Less than three months ago Sam Dickson lay in the middle of the field in agony at the Hong Kong sevens tournament.
His teammates were celebrating a last minute game winning try against Kenya. But Dickson was contemplating how bad the knee injury he had just sustained could be.
"First of all, I thought it was just my MCL which is usually about eight weeks out. Then I went and had an MRI and found out the next day the anterior cruciate ligament) was ruptured which wasn't great news. To be honest, I thought Rio was completely out of the picture."
A ruptured ACL would in almost any circumstance mean surgery and at least six months out of the game.
The lure of the Olympic Games was enough for the 26-year-old to take a risk and go the non-traditional method of attempting to recover from the injury without surgery. A decision that would keep his Rio dream alive.
The odds were not in Dickson's favour. However, his knee recovered to the point where he could take part in the sevens trial camp three weeks ago.
"I hadn't done much field stuff by then. To be honest, I didn't have a lot of confidence going into that, but I managed to get through it and I was pretty happy with the way i went."
With his knee holding up to the test, Dickson accomplished the goal that just a few month ago he would have seen as a long shot. Being named in the sevens squad for the Rio Olympics.
Sevens didn't enter Dickson's mind until 2012, spending 17 years coming through the grades as an emerging flanker.
Dickson's rugby career began as a five-year-old playing midget rugby for West Melton. He would play through the grades for the club, even playing afternoon games in the country competition after playing for his secondary school team, St Thomas, in the morning.
After going on to play first XV rugby in his final year at St Thomas, Dickson spent two years playing for Marist Albion colts before rejoining his boyhood club, West Melton.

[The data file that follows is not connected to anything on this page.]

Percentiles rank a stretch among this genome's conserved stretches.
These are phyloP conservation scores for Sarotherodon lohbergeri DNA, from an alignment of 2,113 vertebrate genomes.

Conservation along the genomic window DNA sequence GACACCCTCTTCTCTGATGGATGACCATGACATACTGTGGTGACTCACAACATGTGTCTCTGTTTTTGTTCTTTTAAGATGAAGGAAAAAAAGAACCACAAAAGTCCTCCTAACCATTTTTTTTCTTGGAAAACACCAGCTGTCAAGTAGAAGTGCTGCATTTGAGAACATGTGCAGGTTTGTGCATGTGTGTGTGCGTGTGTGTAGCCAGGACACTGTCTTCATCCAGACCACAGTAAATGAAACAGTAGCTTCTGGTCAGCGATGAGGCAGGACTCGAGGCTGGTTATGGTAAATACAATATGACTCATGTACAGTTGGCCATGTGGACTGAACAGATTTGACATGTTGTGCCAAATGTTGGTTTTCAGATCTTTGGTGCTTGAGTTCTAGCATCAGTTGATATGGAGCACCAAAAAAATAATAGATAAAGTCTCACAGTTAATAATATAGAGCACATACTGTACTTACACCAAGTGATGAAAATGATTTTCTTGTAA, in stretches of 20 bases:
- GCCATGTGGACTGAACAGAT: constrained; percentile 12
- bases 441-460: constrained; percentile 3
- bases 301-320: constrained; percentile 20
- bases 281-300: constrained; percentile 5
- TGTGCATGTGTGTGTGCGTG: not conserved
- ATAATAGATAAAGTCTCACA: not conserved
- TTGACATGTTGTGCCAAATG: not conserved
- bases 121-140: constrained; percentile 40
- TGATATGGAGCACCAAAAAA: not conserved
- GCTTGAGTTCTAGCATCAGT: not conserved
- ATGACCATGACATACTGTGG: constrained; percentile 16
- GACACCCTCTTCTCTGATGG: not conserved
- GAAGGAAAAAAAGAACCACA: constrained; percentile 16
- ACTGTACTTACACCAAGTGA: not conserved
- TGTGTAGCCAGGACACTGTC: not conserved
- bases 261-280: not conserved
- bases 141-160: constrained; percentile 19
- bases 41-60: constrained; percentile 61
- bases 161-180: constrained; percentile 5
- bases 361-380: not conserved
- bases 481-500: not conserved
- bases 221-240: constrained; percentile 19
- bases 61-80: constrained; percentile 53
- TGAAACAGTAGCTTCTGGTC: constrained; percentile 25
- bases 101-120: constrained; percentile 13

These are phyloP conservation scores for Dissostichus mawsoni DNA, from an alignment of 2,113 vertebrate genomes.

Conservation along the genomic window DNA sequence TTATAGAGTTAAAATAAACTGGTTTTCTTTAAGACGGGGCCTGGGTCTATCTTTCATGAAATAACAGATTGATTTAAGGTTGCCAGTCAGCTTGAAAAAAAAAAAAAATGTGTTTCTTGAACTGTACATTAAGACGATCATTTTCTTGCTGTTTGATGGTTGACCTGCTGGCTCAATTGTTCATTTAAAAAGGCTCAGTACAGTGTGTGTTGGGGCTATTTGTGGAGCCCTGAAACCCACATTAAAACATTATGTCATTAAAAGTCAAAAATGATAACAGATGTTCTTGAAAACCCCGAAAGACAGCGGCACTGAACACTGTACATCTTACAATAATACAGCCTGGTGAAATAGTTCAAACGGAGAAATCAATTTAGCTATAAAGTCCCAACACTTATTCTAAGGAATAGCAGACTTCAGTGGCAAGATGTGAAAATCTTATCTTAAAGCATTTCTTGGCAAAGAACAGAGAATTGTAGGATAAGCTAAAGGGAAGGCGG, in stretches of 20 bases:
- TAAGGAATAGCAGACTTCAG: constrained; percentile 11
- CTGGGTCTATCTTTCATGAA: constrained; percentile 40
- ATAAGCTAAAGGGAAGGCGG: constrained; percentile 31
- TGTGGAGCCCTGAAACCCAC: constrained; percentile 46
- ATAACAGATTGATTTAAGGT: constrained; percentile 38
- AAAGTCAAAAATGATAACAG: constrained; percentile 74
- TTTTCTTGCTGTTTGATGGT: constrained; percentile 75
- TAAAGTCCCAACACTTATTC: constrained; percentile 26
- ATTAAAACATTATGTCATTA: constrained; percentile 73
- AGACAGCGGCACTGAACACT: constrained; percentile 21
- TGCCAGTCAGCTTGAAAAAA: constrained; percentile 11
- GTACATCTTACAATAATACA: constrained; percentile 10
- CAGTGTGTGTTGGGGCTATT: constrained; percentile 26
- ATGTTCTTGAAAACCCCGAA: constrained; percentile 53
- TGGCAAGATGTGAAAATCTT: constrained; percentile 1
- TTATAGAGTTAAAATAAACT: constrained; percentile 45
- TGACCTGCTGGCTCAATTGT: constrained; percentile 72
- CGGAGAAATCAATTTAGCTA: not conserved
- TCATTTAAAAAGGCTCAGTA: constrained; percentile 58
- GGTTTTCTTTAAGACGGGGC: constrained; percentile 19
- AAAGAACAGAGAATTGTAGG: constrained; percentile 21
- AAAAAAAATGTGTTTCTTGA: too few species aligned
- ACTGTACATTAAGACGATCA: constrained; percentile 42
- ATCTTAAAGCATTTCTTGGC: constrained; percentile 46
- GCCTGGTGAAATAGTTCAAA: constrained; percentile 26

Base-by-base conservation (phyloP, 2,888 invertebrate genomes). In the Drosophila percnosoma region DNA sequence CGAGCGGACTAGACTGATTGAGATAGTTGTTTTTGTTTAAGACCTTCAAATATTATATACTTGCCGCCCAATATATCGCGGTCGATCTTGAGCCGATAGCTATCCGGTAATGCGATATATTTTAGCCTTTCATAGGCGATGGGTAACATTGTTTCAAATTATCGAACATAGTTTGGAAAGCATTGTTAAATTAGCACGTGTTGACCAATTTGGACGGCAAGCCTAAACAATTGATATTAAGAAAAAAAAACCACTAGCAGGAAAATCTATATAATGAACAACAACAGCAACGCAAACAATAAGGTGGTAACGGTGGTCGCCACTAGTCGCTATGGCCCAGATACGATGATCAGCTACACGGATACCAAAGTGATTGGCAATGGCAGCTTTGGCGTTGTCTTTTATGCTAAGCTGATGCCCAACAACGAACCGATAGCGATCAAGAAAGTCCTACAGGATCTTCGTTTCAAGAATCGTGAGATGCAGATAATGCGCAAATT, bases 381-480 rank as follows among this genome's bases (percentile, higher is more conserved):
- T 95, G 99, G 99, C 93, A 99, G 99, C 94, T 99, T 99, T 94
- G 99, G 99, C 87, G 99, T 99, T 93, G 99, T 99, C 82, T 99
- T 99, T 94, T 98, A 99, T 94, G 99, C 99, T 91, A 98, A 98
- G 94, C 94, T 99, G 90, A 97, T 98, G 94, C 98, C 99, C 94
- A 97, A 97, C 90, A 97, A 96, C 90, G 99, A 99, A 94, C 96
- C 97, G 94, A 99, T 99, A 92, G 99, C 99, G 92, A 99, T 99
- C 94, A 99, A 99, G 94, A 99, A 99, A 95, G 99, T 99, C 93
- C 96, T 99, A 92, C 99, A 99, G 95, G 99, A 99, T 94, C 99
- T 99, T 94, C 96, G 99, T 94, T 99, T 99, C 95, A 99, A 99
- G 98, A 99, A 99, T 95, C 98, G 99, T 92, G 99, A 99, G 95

He would go on to captain the side as well as lead the Ellesmere and Canterbury Country representative teams.
He made the Canterbury NPC wider-training squad in 2012. But the catalogue of talented loose forwards in the Canterbury ranks meant opportunities were limited with the likes of Nasi Manu, George Whitelock, Luke Whitelock, Matt Todd, Kieran Read, Richie McCaw and Jordan Taufua among the ranks.
Sir Gordon Tietjens was looking for a new crop of players to bring into his sevens squad in 2012.
Former Canterbury NPC coach Tabai Matson recognised something in Dickson that he believed could translate to the seven-man game and had the flanker attend a sevens training camp.
After impressing at the camp, Dickson was selected to play in the 2012 Safari sevens tournament in Kenya. It was the first sevens tournament he had played in, having never previously played at secondary school or provincial level.
"It was a bit of a shock to the system really. The altitude in Kenya was pretty high, plus we played six games in one day."
Tietjens was impressed with the debut and selected Dickson in the sevens squad for the upcoming Gold Coast tournament. Tweaking a hamstring a day out from the tournament, though, meant he was forced to wait for his New Zealand debut.
Just a month later, he had his opportunity in Dubai. Dickson was contracted for the remainder of the season and claimed his first IRB sevens title in December 2012 in South Africa. He would go on to win that year's IRB Sevens World Series with New Zealand.
Dickson's career could have taken a very different path at one stage.
In 2010, he was asked by a friend to play a game of AFL (Australian Rules) in Christchurch
"I played a few games, learned the rules and just got better and better. All of a sudden i was playing for New Zealand and went to the International Cup in 2011."
Following his performances for New Zealand in Australia, Dickson was scouted by Australian club side St Kilda. But at 22, he was seen as being slightly too old to mould into a professional.
With his path now well and truly heading towards Rio, Dickson is confident having another four weeks to get back to full fitness.
If New Zealand is able to win gold at the sevens, the victory will surely taste even sweeter for Dickson who, at the moment, is feeling healthy, lucky and ready to play.
Rio's six-day sevens tournament begins on August 6.
New Zealand Sevens Rio Olympics squad:
Scott Curry (C), Sam Dickson, DJ Forbes, Akira Ioane, Reiko Ioane, Gillies Kaka, Tim Mikkelson, Augustine Pulu, Teddy Stanaway, Regan Ware, Joe Webber, Sonny Bill Williams.